A walk through the East Side railroad tunnel
A few weeks ago I had the chance to walk the length (and record sound) of the former New Haven Railroad tunnel that lies beneath the historic streets of Providence's east side. It is a very interesting walking experience. The only entrance is from the east portal, just below Gano Street. There is a good amount of standing water there both outside the portal and within, probably close to a foot deep. The portals have been blocked up with steel panels but attempts to keep the tunnel totally closed are regularly thwarted, in fact it looks as though someone with a torch cut a small door in one side. Aside from what light comes through the door and the gaps in the steel it is very dark and very cool. Although it was built for two tracks only one remains and the roof is very high, probably to accommodate the electric catenary that once was strung above one of the tracks.
The water recedes some as you travel west, the ballasted road bed is mostly dry with small streams along both walls. The line is very straight, and only hooks near the western end. The walls are decorated with graffiti and there are the scattered remains of many adventures and parties, and the rusted hulk of one abandoned car. Near the western portal sunlight streams through gaps in the steel panels and again there is deep standing water on the tracks.
Water drips constantly and reverberates throughout the tunnel. There is a sulfur smell in the air and in places it seems very cave like with stalactites hanging from the roof and partnered stalagmites forming on the rail bed and in one spot on the top of the rail. There is no way out on the western side down below Benefit street so it's a there and back walk. The distance one way is a little more than a mile. Bring rubber boots and flashlights and don't go alone. It is state property and technically it is trespassing so take care.
A number of years ago I put this research together for an exhibition. East Side Monthly thought so much of it that they lifted it whole and published it without credit as part of a story they did on the tunnel, just in case it seems familiar.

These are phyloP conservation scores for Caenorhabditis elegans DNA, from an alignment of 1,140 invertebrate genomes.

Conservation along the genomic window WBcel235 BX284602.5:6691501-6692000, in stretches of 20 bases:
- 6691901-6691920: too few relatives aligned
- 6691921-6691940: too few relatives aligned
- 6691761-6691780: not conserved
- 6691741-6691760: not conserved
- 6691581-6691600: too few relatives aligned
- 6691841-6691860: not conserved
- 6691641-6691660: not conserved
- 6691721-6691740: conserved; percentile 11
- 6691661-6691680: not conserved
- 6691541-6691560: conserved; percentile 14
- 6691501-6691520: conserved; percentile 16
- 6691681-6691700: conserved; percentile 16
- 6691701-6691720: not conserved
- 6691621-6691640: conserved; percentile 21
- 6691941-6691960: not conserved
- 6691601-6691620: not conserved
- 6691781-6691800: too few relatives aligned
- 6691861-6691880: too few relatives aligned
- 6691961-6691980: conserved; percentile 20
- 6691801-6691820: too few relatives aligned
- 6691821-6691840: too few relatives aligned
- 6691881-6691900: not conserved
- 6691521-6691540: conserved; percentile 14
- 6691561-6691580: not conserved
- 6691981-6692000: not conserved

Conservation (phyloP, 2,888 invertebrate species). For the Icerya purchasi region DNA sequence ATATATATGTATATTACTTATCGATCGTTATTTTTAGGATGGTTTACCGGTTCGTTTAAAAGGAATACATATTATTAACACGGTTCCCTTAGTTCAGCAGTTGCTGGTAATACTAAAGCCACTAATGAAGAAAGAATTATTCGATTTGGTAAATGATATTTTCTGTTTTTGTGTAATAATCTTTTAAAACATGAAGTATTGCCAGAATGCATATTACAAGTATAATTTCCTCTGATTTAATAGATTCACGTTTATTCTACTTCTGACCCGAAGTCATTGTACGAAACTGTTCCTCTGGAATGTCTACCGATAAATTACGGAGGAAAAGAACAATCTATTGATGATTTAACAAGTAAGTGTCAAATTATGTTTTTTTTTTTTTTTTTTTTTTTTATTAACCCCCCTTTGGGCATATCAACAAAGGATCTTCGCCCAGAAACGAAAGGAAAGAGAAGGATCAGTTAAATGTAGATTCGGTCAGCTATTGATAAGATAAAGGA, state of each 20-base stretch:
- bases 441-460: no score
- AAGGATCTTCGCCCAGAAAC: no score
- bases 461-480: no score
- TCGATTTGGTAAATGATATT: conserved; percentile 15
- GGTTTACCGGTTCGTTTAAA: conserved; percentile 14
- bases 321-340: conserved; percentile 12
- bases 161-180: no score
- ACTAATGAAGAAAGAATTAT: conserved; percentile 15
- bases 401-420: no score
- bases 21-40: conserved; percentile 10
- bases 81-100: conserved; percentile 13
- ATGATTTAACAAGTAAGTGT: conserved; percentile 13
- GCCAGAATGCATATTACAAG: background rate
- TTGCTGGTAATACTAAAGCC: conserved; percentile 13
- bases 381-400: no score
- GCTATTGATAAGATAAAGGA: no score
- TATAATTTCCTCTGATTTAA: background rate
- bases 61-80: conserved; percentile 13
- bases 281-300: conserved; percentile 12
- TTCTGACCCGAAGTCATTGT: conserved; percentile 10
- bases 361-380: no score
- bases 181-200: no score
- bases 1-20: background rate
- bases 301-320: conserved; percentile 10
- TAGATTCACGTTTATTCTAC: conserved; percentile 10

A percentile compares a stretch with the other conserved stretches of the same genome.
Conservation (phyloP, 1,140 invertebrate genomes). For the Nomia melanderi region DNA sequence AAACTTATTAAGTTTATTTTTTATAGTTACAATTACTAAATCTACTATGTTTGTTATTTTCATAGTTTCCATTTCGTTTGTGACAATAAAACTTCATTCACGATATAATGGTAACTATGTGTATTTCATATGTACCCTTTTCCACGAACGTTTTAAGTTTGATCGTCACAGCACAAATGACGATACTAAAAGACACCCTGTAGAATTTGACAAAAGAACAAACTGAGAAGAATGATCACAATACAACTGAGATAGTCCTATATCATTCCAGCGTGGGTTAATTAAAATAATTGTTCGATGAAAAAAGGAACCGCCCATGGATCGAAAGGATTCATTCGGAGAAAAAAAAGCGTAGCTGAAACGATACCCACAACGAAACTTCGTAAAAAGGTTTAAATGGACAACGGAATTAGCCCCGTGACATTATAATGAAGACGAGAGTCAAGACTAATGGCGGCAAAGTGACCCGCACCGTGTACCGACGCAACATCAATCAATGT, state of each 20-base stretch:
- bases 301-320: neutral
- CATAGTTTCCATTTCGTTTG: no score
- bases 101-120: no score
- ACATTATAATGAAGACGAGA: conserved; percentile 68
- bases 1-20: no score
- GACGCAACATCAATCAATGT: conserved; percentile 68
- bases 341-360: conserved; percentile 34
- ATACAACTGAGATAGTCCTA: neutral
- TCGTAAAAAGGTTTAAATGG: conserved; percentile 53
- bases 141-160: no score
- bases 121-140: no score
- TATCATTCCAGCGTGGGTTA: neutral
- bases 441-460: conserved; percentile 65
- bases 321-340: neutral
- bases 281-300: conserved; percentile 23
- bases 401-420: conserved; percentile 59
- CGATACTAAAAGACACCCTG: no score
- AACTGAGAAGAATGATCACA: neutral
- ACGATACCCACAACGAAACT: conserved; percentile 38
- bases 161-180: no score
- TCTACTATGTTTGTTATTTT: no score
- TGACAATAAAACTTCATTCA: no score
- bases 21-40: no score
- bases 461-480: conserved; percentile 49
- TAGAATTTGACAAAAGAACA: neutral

The East Side railroad tunnel opened with much fanfare on November 15th, 1908. Tunnel laborers held a small demonstration and the story headlined that Sunday's Providence Journal. On that day the emperor of China died, Governor Higgins issued the annual Thanksgiving proclamation and a somber ceremony marking the closing of the Fox Point railroad station followed the last "transfer car" downtown. The Fox Point station had served the city for 73 years but had been made obsolete by the tunnel which would bring trains directly in to Union Station on Exchange Terrace.
The tunnel project had begun two years before, on the 20th of April, 1906. Also on that day a streetcar jumped track on Plainfield Street and a massive fire following an earthquake destroyed most of the city of San Francisco. Crews working east from Benefit Street. and west from Gano Street met below Cooke Street on April 7, 1908, a day earlier than expected. The night shift of the westerly section won the honors for digging the farthest in one shift, and every one was given the next day off. On that day the New York Conference of Methodists rescinded a long standing ban on dancing.
Originally the tunnel had two tracks, one of which was electrified, as the line to Bristol and Fall River was served by electric interurban cars until 1934. The tunnel also provided a route to Boston for trains that did not need to stop at Pawtucket. Traffic patterns changed, the second track was removed in the 1950's and the tunnel became a route for freight trains only. The line to Bristol was abandoned in 1976. In 1981 ownership of the tunnel itself was transferred to the State of Rhode Island and the last train traveled through it shortly after that. No ceremony was noted.
On May 1st. 1993, a group of students gathered at the western portal below Benefit Street for a May Day party. They lit fires, put on animal masks, pounded on drums until early the next morning, when police arrived. Fearing the activities in the tunnel were unsafe, they attempted to get the students to leave. The situation escalated quickly as some students refused to go, the police responded with pepper spray and the students answered with rocks and bricks. The ensuing melee ended with many injuries and a badly damaged police car, and the police charge in the next day's paper that they had encountered "satanic rituals". As a result the portals on both ends were sealed up with steel doors, which soon were forced open.
The Benefit St. Armory was moved to its present location to make way for the tunnel. The building was leased by the state to the Providence Marine Corps of Artillery, an organized military company, for a term of one thousand years from June 23, 1852, at a yearly rental of six and a quarter cents. The military company wished to maintain this lease arrangement rather than have a new building built, so the New Haven Railroad made the necessary land purchases and moved the armory building with mule teams and logs.
The cost of the project, which included the bridge over the Seekonk river and the approach to Union station was two million dollars. No casualties were reported during construction. The area surrounding the west portal, the scene of the "student riot" is now a parking lot.
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